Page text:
credit (A) is from one per cent, in English to thirty-five per cent, in Greek. The range of grade B is from eleven per cent, in English, zoology, engineering and astronomy to thirty-three per cent, in fine arts. Grade C shows a minimum of eighteen per cent, in mathematics and a maximum of fifty-two per cent, in English. Grade D ranges from ten to thirty-one; grade E, from one to twenty-one. Courses with fewer than one hundred students are omitted, as the smaller courses are not fairly comparable in a single year with the larger ones on a percentage basis.

Still further to safeguard our comparisons, the intermediate and advanced courses are grouped by themselves. Some men believe that the credits in an advanced course, which to some extent represents the survival of the fittest students in the department, should be differently distributed from the credits in an elementary course in the same subject. College records everywhere show that a larger proportion of the

high rank men than of the low rank men, in an introductory course, continue the subject in advanced courses. Indeed, one of the chief objects of the elective system is to enable students to specialize in fields in which they are likely to achieve distinction. But this hardly justifies the extreme and continued variations among the grade distributions of the intermediate group of courses, nor does it account in a satisfactory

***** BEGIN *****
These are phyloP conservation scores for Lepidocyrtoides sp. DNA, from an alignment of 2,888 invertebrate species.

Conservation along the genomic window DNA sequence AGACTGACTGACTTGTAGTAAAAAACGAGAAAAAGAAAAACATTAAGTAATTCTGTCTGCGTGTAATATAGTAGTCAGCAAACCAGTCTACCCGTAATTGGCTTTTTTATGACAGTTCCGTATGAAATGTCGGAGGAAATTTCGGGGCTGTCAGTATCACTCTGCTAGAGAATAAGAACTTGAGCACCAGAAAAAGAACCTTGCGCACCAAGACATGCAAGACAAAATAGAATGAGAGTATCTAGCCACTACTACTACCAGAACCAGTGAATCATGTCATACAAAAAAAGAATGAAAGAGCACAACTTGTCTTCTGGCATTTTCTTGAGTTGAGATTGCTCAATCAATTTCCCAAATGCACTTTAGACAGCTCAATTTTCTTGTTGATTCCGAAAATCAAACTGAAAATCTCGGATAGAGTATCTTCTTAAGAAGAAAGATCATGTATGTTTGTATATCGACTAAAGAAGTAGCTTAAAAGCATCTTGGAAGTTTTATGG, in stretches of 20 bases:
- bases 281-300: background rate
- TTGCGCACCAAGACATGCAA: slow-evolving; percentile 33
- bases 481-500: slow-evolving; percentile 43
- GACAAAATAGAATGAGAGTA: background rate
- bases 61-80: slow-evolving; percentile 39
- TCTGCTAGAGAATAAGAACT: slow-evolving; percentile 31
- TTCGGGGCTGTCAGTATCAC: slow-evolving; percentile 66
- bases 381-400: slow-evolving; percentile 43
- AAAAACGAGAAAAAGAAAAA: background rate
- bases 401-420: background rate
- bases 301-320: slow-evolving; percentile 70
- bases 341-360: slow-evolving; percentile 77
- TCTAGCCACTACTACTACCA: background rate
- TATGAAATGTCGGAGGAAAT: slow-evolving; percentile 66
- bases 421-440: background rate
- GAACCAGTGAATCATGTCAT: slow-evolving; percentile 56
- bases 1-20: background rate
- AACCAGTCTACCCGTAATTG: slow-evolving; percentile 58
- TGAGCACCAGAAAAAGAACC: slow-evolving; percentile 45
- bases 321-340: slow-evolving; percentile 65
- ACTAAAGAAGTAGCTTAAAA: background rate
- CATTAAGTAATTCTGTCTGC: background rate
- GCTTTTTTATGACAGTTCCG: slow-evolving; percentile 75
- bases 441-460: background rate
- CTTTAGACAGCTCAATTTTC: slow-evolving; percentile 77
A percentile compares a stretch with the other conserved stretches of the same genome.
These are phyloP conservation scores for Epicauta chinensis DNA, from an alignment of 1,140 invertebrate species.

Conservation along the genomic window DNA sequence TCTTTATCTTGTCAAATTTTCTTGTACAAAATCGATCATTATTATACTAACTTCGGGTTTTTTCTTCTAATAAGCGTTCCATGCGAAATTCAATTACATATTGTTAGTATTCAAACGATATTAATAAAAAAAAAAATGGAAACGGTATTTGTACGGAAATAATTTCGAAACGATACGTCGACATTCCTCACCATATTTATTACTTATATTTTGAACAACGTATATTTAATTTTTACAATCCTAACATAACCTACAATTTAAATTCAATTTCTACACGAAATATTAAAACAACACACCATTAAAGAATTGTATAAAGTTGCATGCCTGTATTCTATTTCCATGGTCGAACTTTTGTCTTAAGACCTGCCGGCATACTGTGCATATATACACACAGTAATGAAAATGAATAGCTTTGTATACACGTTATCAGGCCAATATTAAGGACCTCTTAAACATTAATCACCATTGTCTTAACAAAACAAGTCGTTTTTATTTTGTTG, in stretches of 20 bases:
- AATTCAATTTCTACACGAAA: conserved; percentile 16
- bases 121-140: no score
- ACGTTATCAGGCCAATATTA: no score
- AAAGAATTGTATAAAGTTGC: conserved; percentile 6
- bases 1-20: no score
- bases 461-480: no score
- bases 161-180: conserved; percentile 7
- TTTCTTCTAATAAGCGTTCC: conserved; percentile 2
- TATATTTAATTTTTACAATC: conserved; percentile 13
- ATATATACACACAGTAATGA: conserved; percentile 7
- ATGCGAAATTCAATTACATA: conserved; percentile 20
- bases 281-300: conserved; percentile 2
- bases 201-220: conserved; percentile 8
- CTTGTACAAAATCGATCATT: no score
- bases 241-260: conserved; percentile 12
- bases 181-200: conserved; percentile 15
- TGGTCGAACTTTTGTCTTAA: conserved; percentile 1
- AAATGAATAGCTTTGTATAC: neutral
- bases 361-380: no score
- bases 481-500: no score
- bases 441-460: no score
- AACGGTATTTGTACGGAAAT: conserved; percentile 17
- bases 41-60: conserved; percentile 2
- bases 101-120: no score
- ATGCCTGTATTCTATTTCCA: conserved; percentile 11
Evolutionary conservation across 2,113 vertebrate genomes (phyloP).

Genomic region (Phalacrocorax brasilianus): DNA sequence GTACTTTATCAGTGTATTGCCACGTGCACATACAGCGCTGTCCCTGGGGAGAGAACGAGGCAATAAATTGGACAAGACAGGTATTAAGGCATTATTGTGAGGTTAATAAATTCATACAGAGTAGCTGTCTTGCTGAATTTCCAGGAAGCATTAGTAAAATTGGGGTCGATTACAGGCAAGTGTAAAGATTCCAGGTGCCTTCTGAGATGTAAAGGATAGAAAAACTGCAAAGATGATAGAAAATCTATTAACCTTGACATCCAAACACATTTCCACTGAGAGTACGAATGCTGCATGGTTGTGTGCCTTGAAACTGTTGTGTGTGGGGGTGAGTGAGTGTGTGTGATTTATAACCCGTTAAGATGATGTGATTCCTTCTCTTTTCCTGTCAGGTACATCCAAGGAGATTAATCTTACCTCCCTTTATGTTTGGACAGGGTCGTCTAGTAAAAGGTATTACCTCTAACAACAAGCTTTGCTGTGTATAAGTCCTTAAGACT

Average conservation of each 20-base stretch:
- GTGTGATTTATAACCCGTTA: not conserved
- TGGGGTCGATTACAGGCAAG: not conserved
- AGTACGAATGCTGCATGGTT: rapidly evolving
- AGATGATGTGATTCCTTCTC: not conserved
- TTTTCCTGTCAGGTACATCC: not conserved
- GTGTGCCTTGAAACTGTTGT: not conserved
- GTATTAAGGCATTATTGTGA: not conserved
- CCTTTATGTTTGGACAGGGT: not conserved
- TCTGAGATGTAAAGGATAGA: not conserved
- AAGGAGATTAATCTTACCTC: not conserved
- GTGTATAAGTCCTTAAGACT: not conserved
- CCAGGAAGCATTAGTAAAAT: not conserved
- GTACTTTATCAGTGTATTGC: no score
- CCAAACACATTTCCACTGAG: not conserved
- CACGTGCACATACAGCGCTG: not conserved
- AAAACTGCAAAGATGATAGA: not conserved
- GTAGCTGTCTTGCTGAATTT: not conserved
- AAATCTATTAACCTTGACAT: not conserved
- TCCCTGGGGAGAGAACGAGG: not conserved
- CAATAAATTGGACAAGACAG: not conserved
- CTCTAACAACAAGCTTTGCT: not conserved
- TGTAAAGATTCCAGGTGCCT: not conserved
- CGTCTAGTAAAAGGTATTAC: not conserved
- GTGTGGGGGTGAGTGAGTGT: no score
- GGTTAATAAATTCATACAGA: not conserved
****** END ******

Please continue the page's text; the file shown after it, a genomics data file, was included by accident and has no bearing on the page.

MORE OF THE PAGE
way for the diverse practises among advanced courses. Figs. 3 and 4 show a variation of two per cent, to sixty per cent, in the As given in intermediate courses in Harvard College; and extremes of seventeen per cent, and seventy-four per cent, in the case of grade B, Fig. 4 pictures the statistics of grades C, D and E.

Table II. indicates the comparative distribution of grades A-E for the three groups—elementary, intermediate and advanced.


Harvard College

Distribution of all Grades for Two Academic Years

Totals %A %B %C %D %E No. of Grades
Group I. 7 20 42 21 7 8,969
Group II. 12 28 37 13 4 2,426
Group III. 36 38 13 2 2 476

Not only are there extreme variations among different courses, but there are variations in the same courses from year to year that can not be accounted for, apparently, by any of our scientific studies in the

distribution of abilities among human beings. Fig. 5 shows the per cent, of As and the per cent, of Bs given in each of 53 courses at Harvard

College for 1906-07 contrasted with the same data concerning the same courses for the following year. The data are taken from the published rank lists and from the enrollment in courses as given annually in the president's reports. A glance at the graphs in Fig. 5 reveals the fact that eight or ten courses show marked changes from one year to the next, whereas in eighty to ninety per cent, of the courses there are only negligible variations.